The fortification in front of Palmaria Island has a long story: built by the Genoese, almost destroyed by the British and saved from being demolished.
Some italianise its name as “Torre Scuola” and some swear it was a prison, but the story of the Torre Scola is unique, and goes through the Republic of Genoa, Napoleonic times and British domination: ask Mr. Ubaldo Mazzini.
The Torre Scola overlooks the Palmaria island and constitutes a key architectural element of the Gulf of Poets, offering itself to the lenses of eager photographers and arousing the curiosity of children and tourists in particular.
Torre Scola was built in the early seventeenth century (ed. chronicles of the time report its cost was of 60,000 pounds and housed a chief, a bomber and six soldiers) with the provisions of the Republic of Genoa, as part of an upgrade program of defensive fortifications in the Gulf of La Spezia. To resist the threats that opponents could have led towards the possessions of the Superba, the Portovenere Fortress was also built. The San Giorgio castle in La Spezia was enlarged and the Castle of Lerici was consolidated.
The original name of the fort is Torre di San Giovanni Battista (Tower of St. John the Baptist). The purpose of its construction was to control over the cove Olivo on the Palmaria island, which would have remained otherwise defenseless. It was later named Torre Scola, from the name of the Palmaria island’s tip in front of it.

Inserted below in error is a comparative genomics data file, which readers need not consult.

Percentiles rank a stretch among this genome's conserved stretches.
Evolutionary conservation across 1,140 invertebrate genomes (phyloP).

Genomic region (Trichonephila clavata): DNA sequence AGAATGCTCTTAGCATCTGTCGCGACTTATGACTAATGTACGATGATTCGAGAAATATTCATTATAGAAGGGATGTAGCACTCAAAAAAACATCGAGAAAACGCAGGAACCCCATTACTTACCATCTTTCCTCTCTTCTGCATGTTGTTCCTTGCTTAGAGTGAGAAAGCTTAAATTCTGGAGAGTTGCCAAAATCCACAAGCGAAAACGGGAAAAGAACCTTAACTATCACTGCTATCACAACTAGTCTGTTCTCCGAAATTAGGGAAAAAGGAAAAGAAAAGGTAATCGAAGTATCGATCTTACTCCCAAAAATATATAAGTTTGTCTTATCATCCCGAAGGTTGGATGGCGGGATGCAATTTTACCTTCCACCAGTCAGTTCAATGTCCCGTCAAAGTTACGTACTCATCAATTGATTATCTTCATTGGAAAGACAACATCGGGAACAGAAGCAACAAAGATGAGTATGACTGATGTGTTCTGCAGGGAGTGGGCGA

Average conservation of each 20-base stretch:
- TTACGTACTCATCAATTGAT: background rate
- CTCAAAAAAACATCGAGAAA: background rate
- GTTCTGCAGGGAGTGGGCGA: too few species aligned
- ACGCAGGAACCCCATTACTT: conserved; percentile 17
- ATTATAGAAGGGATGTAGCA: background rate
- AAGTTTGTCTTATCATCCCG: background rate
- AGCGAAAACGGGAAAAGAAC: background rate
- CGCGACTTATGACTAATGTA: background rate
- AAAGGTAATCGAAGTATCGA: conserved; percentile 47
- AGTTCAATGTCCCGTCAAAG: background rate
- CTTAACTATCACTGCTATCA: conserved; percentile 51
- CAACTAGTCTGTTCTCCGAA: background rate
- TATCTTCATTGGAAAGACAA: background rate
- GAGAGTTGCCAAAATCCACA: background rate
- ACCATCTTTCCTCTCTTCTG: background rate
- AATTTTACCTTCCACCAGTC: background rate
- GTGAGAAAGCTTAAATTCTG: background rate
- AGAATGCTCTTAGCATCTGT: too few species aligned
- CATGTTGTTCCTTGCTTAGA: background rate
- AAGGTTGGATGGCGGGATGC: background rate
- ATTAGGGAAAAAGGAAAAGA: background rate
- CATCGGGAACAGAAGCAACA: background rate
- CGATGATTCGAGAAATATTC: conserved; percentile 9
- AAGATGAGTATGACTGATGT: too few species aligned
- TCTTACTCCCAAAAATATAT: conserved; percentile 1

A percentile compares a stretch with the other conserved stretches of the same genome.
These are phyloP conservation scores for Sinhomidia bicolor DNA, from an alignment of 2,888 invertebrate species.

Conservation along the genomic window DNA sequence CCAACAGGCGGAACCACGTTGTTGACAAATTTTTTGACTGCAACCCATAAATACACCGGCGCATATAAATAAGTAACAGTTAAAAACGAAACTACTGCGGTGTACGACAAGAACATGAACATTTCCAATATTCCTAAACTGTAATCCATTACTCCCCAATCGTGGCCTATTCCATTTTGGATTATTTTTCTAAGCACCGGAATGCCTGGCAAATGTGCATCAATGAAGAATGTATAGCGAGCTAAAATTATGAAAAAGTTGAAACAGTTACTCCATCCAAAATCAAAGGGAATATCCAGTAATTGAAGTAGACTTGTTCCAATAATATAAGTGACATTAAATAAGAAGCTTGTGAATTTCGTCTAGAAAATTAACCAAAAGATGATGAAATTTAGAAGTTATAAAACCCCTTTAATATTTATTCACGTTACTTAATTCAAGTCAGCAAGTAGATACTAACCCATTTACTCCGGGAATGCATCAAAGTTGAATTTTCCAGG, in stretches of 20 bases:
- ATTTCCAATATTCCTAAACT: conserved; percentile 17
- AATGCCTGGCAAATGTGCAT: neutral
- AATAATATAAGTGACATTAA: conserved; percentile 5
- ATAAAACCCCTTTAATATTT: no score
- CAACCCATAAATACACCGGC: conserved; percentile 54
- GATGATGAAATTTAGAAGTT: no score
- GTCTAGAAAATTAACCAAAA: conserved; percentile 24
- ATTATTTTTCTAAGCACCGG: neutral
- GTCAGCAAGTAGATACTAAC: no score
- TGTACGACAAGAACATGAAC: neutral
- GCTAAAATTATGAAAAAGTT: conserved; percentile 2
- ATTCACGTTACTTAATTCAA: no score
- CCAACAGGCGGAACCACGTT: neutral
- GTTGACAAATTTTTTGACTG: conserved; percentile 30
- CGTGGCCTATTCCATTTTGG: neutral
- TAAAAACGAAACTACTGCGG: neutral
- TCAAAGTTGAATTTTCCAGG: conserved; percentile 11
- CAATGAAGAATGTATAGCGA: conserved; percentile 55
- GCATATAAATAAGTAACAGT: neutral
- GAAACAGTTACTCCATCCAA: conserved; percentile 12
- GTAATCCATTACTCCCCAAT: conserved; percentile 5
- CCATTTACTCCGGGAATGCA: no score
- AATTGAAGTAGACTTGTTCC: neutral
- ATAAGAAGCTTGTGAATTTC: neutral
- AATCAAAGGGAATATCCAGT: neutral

Destroyed in the battle between Napoleon and the British
Until 1800, the fort withstood the test of time and enemies. June 23, 1800, however, forever changed the tower’s story.
At the time, the Gulf of Poets was under the control of Napoleonic France. In La Spezia waters a violent battle between the French and the English fleet was staged.
The British gunfire damaged it severely, partly breaking it down and forcing its abandonment.
“Tear down the Torre Scola!”, or maybe not
At the beginning of the nineteenth century, the Scola Tower seemed useless for defensive purposes, as it was designed in the earlier centuries and as its structure had become ruined.
So, in 1915 its demolition was planned. Apparently, it was the interest of the Local intellectual and Ministry of Public Education Ubaldo Mazzini that saved the fortification. The Tower’s standing out profile carries the signs of the shellings (in the course of the last century it was also used as a test target by the Marina Militare), but in the 1980s it has been subjected to consolidation measures that now allow it to stand firm in the middle of the Gulf, as a witness of centuries of local history.